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1 Smart Social Security Move for Americans of All Ages

By Matthew Frankel, CFP® - Updated May 22, 2018 at 7:05AM

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Here’s one thing you should be doing every year, even if you’re young.

Every year, the Social Security Administration issues a statement to each American worker. These used to come in the mail, but these days they are generally accessed online at by creating a "my Social Security" account.

Unfortunately, many American workers, especially those who are still years away from retirement, don't check their Social Security statements regularly -- or at all. This is a mistake, as your Social Security statement not only contains some valuable financial planning information, but catching errors on your statement can mean a big boost to your retirement income.

Social Security card inserted in a pile of money.

Image source: Getty Images.

Lots of valuable information

The first reason to check your Social Security statement is for financial planning purposes. Your annual statement contains several valuable pieces of information, such as:

  • Your estimated retirement benefits: Keep in mind that these aren't 100% accurate, especially if you're relatively young, as the SSA assumes your salary will stay about the same (inflation-adjusted) for the rest of your career. That said, this can be valuable information for retirement planning, as you'll know approximately how much retirement income to expect from Social Security. Your statement will tell you how much you can expect at full retirement age, as well as how it would affect you to claim benefits at age 62 or 70 instead.
  • Disability benefit eligibility: Your Social Security statement tells you whether you've earned enough Social Security credits to qualify for disability benefits, as well as how much you'd get if you were to become disabled.
  • Survivors benefits: This is one of the lesser-known parts of Social Security. If a worker dies prematurely, his or her dependents may be entitled to a monthly survivor benefit on their work record. Your statement will tell you if your survivors would qualify for benefits and how much they could receive.
  • Medicare: Your Social Security statement tells you if you've earned enough credits to qualify for Medicare when you turn 65.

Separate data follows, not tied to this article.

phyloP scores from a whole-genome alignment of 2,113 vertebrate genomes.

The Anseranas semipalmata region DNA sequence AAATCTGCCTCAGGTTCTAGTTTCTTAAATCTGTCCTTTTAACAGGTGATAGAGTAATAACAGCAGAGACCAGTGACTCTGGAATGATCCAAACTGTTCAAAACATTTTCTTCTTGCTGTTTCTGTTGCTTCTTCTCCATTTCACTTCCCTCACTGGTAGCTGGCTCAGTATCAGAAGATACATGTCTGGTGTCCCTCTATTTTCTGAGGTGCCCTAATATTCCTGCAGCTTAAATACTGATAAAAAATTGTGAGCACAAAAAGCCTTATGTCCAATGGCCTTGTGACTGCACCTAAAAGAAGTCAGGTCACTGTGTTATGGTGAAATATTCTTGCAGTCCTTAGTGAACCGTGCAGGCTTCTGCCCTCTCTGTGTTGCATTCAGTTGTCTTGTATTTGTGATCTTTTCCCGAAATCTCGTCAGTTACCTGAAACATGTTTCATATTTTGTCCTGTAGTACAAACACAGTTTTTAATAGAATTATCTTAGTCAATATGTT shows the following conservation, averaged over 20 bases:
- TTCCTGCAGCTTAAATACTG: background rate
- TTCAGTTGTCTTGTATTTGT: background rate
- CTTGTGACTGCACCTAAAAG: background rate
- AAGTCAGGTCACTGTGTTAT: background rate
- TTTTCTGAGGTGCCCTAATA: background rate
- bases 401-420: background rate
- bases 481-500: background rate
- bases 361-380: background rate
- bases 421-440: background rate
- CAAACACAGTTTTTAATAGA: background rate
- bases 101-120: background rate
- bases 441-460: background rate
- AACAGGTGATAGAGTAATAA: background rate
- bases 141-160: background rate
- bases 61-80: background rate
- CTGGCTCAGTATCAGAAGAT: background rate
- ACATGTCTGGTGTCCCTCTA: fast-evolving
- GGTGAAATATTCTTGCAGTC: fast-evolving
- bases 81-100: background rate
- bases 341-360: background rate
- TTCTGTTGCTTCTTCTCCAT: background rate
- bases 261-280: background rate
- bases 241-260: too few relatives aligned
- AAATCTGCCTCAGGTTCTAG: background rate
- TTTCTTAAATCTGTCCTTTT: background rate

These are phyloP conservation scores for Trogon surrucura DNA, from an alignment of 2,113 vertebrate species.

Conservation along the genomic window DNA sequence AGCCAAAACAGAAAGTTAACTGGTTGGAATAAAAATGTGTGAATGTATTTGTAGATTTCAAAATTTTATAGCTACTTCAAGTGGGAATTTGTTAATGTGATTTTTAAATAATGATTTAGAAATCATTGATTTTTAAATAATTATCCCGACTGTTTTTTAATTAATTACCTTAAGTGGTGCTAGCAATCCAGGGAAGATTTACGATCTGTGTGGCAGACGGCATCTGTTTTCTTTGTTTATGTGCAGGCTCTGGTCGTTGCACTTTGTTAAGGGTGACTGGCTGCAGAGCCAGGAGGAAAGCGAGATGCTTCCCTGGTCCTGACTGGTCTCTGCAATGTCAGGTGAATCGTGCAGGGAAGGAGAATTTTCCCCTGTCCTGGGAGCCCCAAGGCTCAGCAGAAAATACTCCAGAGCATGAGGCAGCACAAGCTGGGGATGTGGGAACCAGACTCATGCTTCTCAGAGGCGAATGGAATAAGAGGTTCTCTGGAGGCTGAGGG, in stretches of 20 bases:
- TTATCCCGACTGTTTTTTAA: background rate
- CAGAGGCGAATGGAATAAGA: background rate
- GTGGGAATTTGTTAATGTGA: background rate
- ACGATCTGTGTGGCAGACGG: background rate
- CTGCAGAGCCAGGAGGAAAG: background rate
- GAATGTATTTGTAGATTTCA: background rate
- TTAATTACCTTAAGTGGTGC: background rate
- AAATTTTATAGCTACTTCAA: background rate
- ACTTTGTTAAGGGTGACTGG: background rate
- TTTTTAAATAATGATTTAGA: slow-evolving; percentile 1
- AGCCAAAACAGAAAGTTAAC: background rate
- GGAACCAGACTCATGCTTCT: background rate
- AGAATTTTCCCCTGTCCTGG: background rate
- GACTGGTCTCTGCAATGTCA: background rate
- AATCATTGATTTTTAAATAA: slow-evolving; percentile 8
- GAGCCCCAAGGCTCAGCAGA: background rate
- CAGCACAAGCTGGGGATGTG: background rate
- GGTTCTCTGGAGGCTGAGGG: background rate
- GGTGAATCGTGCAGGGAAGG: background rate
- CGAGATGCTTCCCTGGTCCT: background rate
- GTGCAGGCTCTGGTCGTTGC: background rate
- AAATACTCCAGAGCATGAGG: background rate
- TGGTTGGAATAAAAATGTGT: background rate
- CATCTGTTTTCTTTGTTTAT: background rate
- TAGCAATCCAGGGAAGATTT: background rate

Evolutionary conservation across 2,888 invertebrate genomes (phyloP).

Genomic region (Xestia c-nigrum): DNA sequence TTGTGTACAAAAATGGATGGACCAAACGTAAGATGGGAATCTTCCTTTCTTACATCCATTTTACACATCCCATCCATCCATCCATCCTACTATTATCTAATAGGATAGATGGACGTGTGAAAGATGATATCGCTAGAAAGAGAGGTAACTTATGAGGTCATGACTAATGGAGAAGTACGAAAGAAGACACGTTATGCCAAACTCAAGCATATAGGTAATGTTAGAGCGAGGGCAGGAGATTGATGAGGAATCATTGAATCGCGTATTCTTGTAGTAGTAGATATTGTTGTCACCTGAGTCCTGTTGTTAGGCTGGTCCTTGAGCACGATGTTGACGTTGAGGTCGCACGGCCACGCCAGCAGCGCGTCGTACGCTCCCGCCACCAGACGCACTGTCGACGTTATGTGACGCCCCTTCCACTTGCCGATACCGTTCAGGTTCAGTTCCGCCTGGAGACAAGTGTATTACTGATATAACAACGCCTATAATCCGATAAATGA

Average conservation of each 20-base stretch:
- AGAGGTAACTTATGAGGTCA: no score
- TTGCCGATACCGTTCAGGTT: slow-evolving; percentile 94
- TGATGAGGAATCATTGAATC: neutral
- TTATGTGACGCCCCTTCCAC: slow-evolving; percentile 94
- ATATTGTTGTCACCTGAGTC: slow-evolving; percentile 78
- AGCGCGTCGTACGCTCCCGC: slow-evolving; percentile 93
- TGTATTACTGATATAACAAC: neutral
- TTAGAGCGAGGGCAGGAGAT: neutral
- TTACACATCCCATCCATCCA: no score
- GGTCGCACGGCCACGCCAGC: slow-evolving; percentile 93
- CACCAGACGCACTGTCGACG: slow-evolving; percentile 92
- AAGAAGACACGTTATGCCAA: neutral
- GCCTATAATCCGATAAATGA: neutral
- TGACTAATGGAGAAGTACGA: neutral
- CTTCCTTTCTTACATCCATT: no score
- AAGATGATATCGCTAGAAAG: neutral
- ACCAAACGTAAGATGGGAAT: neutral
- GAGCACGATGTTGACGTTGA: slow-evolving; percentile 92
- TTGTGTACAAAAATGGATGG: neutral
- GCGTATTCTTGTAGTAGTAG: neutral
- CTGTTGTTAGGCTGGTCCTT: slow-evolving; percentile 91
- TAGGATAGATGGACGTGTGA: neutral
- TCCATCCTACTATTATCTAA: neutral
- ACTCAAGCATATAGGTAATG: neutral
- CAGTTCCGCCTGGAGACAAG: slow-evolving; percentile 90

Make sure the SSA got your earnings right

In addition to the valuable information contained in your Social Security statement, another important reason for checking it regularly is to make sure your earnings record is accurate.

If you aren't aware how Social Security benefits are determined, the short version is that the SSA looks at your Social Security-taxed earnings from your entire career and indexes each year's total for inflation. The 35-highest years are then averaged and applied to a formula to determine your benefit.

Here's the point: Your Social Security benefit relies on your earnings record on file with the SSA, but the latter gets things wrong more often than you might think. In one recent tax year, the SSA said that about $71 billion in wages couldn't be matched to any earnings records -- and only half of these were eventually fixed. This leaves roughly $35 billion in Social Security wages that aren't being used to calculate their owner's eventual retirement benefit, and this is just from one year.

For example, maybe your new employer got your Social Security number wrong on your paperwork, so the SSA hasn't given you credit for your earnings.  Or perhaps you have self-employment income that wasn't properly recorded.

The bottom line is that in addition to using your Social Security statement for retirement planning purposes, it's important to verify your earnings record each year to make sure that when you do retire, you get every cent of benefits you're entitled to.

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